The consultation closed on Friday (1 September), having started on 5 July and having its original deadline extended due to the volume of responses.
The two bodies have revealed that stakeholders and members of the public raised concerns about accessibility, safety and security, issues with ticket machines and future staffing of stations.
They will now analyse the train operating companies' proposals and the consultation responses in details, and will report to the operators by 31 October. They will publish their response to each train company's proposals online, and will include an overview of the number of consultation responses received and the main issues raised.
Transport Focus has published the criteria it is using to assess the proposals and inform its decision.
If Transport Focus or London TravelWatch object to a company's closure plan, the company can refer its proposal to the Secretary of State, who will make a final decision. Department for Transport guidance sets out the approach the Secretary of State will take if this happens.
Anthony Smith, chief executive of Transport Focus, said: “I am grateful to all who have taken the time to contribute to the consultation and their views will form a vital part of the process as we move towards our response.
“With more than half a million responses received, we'll review them and the train company proposals to assess whether or not they will improve the quality of service for passengers according to our criteria.”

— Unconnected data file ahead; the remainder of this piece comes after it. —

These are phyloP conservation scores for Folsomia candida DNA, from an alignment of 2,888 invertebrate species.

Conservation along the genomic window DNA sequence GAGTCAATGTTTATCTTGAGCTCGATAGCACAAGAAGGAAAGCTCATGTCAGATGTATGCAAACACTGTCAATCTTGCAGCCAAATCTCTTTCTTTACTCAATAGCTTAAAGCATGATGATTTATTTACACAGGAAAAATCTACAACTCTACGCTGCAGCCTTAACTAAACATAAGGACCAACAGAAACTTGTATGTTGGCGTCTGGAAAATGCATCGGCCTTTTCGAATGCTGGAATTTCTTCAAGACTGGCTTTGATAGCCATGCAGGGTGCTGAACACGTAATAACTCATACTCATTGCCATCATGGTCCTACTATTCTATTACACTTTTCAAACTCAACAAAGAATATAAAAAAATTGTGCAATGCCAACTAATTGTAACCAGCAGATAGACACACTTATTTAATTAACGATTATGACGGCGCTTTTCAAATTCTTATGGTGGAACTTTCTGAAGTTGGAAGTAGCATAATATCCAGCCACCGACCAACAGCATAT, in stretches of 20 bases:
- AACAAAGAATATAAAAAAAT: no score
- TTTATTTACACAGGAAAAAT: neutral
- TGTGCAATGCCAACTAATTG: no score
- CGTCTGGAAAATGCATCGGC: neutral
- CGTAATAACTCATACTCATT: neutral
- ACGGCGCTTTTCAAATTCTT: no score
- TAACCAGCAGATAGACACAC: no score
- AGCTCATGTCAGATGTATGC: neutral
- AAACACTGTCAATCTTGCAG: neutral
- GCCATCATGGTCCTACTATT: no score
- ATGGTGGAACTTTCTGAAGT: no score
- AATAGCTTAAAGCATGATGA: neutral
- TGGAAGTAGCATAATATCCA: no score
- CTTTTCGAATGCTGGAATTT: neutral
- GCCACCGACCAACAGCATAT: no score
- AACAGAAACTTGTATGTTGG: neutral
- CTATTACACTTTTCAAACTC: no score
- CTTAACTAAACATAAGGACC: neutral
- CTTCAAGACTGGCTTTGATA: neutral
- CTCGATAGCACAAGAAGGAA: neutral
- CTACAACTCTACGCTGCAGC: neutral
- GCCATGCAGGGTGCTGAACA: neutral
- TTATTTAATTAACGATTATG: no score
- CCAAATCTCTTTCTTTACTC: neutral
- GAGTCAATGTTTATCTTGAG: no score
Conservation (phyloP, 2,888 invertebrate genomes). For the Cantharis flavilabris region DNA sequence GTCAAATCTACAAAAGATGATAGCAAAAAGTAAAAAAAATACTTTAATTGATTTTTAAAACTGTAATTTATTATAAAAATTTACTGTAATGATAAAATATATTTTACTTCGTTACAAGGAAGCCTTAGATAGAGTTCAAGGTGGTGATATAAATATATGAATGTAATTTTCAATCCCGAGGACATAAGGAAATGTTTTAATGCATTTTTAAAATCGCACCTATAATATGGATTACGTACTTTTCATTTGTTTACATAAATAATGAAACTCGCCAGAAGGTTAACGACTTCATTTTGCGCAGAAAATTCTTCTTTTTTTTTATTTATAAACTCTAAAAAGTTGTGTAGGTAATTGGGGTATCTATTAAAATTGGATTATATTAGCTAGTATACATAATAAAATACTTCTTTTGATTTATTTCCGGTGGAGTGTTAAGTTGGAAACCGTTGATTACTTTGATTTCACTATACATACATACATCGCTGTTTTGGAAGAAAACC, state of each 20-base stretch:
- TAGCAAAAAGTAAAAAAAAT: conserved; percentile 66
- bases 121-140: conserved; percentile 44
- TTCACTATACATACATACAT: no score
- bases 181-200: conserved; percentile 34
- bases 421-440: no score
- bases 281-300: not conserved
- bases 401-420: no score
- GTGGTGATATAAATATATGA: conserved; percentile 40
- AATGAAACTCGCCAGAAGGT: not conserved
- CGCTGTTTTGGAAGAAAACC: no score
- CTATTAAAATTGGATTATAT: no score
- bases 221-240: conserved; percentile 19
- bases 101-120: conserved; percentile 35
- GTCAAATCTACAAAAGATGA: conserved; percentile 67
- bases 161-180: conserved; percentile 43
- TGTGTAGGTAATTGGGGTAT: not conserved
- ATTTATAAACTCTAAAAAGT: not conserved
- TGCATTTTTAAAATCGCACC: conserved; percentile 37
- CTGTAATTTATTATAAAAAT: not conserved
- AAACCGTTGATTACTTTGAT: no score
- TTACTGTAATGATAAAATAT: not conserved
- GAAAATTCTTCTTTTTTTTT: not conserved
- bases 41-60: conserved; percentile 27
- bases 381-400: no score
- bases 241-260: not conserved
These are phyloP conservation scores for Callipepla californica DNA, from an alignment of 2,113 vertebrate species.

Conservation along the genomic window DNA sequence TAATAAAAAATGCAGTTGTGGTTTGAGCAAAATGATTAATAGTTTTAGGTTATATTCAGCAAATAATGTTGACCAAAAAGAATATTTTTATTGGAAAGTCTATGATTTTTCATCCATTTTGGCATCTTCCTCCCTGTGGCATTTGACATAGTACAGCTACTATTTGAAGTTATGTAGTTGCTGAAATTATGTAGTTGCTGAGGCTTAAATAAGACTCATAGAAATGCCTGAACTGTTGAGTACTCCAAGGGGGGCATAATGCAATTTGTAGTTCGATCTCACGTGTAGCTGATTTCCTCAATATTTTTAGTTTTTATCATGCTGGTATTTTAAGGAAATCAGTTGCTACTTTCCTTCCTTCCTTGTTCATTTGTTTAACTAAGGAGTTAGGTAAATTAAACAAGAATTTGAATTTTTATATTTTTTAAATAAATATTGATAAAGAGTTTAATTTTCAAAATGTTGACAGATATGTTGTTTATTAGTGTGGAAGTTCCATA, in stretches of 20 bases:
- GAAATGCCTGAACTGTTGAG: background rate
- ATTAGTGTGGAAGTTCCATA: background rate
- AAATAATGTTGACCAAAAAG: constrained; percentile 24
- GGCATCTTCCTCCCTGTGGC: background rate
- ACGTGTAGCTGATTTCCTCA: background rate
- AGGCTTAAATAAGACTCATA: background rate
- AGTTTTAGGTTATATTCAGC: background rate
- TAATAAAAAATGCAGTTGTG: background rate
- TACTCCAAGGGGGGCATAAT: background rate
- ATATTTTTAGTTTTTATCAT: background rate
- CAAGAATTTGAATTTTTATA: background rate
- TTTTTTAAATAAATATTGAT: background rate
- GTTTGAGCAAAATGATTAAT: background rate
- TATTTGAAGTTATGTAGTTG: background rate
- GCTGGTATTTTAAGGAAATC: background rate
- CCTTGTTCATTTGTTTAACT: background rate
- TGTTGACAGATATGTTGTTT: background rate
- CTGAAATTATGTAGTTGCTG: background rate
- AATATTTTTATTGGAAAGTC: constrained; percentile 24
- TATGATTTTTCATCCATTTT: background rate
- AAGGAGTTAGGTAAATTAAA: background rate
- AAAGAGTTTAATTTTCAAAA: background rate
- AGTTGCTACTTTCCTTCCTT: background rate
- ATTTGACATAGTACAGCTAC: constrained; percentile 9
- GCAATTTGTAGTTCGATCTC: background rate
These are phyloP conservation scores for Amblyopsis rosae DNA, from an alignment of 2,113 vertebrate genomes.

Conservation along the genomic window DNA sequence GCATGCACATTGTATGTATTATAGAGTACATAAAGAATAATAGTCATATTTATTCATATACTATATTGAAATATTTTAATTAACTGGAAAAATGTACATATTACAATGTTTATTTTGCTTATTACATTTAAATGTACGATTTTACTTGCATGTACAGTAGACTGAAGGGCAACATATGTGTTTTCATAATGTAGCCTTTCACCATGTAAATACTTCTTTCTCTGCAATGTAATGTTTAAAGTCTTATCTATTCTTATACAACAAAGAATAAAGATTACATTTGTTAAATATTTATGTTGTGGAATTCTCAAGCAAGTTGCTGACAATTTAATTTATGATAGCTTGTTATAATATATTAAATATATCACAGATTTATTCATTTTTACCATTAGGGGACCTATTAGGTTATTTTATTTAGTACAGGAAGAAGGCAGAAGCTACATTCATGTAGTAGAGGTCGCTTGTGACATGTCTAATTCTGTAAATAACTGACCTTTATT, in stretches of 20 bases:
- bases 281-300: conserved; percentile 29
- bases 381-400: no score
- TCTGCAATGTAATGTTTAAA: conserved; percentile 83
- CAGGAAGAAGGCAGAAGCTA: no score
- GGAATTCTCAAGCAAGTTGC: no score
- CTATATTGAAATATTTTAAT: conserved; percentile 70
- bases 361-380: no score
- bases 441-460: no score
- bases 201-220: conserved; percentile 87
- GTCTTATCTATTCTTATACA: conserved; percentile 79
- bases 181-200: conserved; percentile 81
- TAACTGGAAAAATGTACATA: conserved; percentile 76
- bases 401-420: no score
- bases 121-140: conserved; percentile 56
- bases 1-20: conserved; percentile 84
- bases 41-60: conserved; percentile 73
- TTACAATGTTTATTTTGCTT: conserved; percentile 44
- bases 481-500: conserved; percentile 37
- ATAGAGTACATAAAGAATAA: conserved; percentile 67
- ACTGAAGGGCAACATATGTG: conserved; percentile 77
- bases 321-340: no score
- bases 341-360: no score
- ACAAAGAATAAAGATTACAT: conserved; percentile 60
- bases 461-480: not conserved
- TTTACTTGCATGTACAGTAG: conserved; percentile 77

RMT general secretary Mick Lynch claimed that this number of responses was “unprecedented” and “only reiterated the strength of feeling among the public against the dehumanisation of the rail network.
“We hope that the watchdogs will reflect on the huge opposition to this monumental act of social vandalism and defend a universal public service which should be available to all.
“The drive to close ticket offices in the name of profits is clearly a political decision of this out-of-touch Tory government and it must be stopped.”
A spokesperson for the Rail Delivery Group, said: “We appreciate all the input we've received so far from the public and stakeholders. We want all our passengers to feel supported during any transition, and train companies will now work with independent passenger bodies at a local level to take on board the feedback.
“In the meantime, we will continue to engage with passengers, accessibility and safety groups to make a better and more robust railway.”
TSSA's Interim General Secretary, Peter Pendle, told Harper that the 680,000 responses had been ‘unprecedented' with very few likely to be in favour of the Conservative government's plans which ‘have caused uproar'.
Pendle goes on to state in the letter – ‘At a time when passengers are crying out for a fair deal the government seems intent on delivering a post-pandemic body blow which tears down our railways. I'm afraid this is a failure to read the room'.
He calls on Harper to ‘take the necessary steps without delay to halt these deeply unpopular and unnecessary plans for good'.